28. likeitiz says:

    There is a fine line that one walks when reporting, no matter how factual one wants to be. Words can be nuanced to slant information a certain way. Look at Fox TV vs. CNN vs. NBC vs. ABC, etc. Look at NPR vs. non-public radio.

    I believe it’s the same with photos. I can see when a photographer wants to highlight the pain and suffering an event has caused, as in the above photo. The background is gray and fits the somber mood. The facial expressions are clearly a combination of grief, anger, indignation, frustration. If that is a message for an actual tragic event, I can accept that. I think the photo is quite powerful. What I don’t like is when photographers take liberties and manufacture lies, say for example, a photo of Bush chatting with a famous athlete as Katrina was raging forward. Something like that. The event never happened but photographic manipulations made it possible on a screen.

  29. Bashar A. says:

    Before reading your article I had made up my mind that the picture above is unacceptable! But then you really make some valid points and in particular this part:
    “you cannot ask any creative person to hand over their sketches which has been taken or used to arrive to the final work. No writer in a newspaper would ever accept to hand over his or her notebooks from an interview for instance. And for me the original, unretouched photos of a photographer are of the same category.”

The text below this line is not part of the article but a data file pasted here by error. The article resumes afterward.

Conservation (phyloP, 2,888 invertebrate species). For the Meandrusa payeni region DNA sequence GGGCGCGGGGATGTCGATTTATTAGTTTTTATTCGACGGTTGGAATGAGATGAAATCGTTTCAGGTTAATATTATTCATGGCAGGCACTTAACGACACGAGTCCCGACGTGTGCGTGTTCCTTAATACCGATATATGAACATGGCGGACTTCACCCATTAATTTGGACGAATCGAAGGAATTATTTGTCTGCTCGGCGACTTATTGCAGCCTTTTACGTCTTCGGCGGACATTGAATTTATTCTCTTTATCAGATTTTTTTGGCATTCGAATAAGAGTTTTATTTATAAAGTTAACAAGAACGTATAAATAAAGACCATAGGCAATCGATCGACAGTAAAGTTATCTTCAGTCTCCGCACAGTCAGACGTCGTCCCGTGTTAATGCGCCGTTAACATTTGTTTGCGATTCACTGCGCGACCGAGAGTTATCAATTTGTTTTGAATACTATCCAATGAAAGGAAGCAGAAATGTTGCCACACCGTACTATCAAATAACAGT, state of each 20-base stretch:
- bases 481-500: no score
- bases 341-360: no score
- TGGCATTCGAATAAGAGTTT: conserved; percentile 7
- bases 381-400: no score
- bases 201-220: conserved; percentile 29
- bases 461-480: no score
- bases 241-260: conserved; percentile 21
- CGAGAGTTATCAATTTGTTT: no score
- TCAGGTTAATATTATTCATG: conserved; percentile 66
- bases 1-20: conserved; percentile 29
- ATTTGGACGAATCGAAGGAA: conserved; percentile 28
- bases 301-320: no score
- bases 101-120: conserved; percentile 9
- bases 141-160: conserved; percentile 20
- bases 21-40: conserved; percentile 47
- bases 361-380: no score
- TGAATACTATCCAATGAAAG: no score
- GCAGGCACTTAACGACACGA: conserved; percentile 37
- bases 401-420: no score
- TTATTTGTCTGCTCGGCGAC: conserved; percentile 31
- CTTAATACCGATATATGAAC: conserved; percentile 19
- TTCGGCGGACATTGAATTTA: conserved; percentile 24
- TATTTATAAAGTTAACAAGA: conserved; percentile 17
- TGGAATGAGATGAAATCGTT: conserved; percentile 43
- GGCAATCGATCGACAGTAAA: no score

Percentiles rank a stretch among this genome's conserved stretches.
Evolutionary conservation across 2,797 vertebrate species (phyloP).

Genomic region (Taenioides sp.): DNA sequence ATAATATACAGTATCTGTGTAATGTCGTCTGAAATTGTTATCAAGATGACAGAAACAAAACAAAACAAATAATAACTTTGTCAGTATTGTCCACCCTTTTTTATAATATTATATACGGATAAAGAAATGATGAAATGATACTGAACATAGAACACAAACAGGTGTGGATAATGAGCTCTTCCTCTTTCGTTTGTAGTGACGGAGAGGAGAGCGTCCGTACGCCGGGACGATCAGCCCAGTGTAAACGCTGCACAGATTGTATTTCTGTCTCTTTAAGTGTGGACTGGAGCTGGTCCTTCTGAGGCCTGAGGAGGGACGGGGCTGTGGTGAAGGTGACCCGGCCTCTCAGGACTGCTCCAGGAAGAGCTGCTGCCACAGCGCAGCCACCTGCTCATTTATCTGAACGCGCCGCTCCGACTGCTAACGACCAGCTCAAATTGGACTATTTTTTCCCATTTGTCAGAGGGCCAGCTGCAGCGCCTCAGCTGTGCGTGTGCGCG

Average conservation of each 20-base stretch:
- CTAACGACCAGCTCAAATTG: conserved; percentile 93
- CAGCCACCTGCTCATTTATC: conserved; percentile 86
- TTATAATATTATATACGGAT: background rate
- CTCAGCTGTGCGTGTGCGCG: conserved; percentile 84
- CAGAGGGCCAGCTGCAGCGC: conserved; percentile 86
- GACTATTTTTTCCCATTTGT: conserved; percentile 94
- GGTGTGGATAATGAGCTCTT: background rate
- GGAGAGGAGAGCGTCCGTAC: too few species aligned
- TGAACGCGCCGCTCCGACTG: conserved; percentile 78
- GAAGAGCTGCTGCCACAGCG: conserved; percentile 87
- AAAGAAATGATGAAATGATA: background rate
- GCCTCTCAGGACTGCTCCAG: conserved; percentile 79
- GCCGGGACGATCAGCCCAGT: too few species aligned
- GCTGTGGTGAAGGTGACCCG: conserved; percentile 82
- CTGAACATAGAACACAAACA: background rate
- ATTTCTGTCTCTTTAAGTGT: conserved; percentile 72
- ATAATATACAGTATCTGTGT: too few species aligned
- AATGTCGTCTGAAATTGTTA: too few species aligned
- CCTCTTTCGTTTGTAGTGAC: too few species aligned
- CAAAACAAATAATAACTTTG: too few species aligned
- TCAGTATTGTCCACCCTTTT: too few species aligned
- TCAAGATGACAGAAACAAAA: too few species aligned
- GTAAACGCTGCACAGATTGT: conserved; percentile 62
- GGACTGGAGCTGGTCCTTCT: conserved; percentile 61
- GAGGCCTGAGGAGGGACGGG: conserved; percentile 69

So I changed my mind and I think you’re right… as long as they don’t add or remove elements than its acceptable. Great article otto, very thought provoking 🙂

  30. munchow says:

    You guys have given me a fantastic response to the questions I asked in this post. I feel tempted to answer each and everyone as part of the debate, but think it would be unfair for me to always have the last word. So for the time being I will just let it roll by itself. Eventually I will get back to each comment. Thanks again, this has been really fun.

  31. I think this is a mighty powerful photo enhanced in Photoshop or not. A photojournalist is still a creative artist, it is what makes them see the image and the power of it in the first place and later the possibilities when processing. I don’t think the photo loses anything in the processing. Now if he placed those children from a separate photo that would be different. But we are talking, color, contrast, grain, cropping, filters- so what, it is still an amazing photo. If I had noticed the technique first rather than the content I would say they went too far. Great food for thought as always Otto, and I remember your blog from last year on this award. I think it was the first time I had read your blog and I SO very much agreed with your honest perspective, which of course hooked me forever!

  32. First of all, every single digital photo ever taken has already been subjectively enhanced/altered through the in-camera processing engine designed by manufacturers. This affects color balance, sharpening, exposure and several other parameters.

    Secondly, choice of camera, exposure, depth-of-field, focal length and other related choices, also skew objectivity.